© 2023 WFSU Public Media
WFSU News · Tallahassee · Panama City · Thomasville
Play Live Radio
Next Up:
0:00 0:00
Available On Air Stations

Wildlife Officials Declare Open Season On Iguanas

Cold blooded green iguana clings to a palm tree as he warms himself in the sunshine.
Adobe Stock

Next time you’re in South Florida beware of Iguanas. The states animal protection agency has now given its approval to kill the  lizards without permits. 

Iguana's aren't harmful to humans, but they're invading South Florida. The problem has become so bad the Florida Fish and Wildlife Conservation Commission is encouraging people to kill the reptiles if they spot them on their property, as well as in 22 public land areas in the region.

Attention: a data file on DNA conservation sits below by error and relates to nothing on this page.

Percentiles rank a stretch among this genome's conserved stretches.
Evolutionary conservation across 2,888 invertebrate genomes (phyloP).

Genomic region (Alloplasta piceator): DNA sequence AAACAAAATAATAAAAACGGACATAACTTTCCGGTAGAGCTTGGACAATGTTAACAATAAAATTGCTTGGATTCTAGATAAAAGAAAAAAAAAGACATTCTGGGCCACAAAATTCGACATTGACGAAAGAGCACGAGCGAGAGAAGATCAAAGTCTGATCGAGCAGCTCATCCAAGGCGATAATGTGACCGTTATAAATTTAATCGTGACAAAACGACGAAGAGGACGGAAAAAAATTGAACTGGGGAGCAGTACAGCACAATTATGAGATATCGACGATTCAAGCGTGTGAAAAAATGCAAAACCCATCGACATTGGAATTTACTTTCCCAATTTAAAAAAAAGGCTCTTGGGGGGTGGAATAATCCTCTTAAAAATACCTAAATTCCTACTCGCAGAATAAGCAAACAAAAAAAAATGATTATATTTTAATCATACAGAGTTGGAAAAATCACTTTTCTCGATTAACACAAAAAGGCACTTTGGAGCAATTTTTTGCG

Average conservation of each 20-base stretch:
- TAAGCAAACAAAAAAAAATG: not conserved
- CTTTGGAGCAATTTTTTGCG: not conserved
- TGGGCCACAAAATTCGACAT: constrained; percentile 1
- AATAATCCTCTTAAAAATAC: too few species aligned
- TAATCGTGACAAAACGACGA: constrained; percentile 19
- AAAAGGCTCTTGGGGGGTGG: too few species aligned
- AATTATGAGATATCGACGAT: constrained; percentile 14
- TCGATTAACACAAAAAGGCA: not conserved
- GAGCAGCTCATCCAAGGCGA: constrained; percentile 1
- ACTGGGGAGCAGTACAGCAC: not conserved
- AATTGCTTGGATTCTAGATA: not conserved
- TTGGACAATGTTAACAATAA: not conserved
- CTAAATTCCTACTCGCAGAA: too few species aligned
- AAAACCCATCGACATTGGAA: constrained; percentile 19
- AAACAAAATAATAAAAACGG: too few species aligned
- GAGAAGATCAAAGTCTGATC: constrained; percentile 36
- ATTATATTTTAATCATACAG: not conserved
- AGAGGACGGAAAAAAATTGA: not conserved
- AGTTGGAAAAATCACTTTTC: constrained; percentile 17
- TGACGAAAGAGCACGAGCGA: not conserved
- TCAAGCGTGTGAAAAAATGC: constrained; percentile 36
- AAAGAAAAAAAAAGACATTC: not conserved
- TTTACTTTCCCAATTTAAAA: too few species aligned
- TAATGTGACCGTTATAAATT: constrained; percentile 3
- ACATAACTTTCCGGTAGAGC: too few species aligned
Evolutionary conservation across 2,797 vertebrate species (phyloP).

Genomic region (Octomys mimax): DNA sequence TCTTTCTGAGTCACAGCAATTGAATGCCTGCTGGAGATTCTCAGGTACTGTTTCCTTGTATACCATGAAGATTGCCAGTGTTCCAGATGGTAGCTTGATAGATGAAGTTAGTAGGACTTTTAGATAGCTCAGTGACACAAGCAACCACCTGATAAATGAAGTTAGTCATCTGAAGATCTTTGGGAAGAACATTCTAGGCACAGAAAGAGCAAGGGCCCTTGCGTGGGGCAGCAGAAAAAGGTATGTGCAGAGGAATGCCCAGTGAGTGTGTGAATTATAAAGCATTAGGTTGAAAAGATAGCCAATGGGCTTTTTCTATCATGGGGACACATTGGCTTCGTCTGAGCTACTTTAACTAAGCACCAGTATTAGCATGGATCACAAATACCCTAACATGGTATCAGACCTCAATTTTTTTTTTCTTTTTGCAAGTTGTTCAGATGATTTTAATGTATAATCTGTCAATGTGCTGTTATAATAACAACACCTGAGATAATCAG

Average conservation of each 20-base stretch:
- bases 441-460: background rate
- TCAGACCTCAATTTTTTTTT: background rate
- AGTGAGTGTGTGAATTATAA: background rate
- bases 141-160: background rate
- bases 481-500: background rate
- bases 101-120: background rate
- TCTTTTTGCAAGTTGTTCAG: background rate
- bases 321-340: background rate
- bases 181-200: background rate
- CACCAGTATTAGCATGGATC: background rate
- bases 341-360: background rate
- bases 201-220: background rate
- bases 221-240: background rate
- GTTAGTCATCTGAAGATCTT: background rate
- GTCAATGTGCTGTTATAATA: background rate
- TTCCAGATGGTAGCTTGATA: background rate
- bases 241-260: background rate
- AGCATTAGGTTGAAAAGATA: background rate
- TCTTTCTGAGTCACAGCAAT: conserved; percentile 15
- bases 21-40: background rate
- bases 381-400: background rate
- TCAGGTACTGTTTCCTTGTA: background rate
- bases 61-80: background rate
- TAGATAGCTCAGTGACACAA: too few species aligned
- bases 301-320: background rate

Iguanas can grow to at least five feet long and weigh nearly 20 pounds. They cause damage to seawalls, sidewalks and can dig lengthy tunnels. The commission says females can lay nearly 80 eggs a year, and South Florida's warm climate is similar to the reptile's native homes Central America, tropical parts of South America and some Caribbean islands.

The long green creatures are allowed to be kept as pets in Florida but are not protected by any law except anti-cruelty to animals. They've been in South Florida since the 1960s, but their numbers have increased dramatically in recent years.

Blaise Gainey is a State Government Reporter for WFSU News. Blaise hails from Windermere, Florida. He graduated from The School of Journalism at the Florida A&M University. He formerly worked for The Florida Channel, WTXL-TV, and before graduating interned with WFSU News. He is excited to return to the newsroom. In his spare time he enjoys watching sports, Netflix, outdoor activities and anything involving his daughter.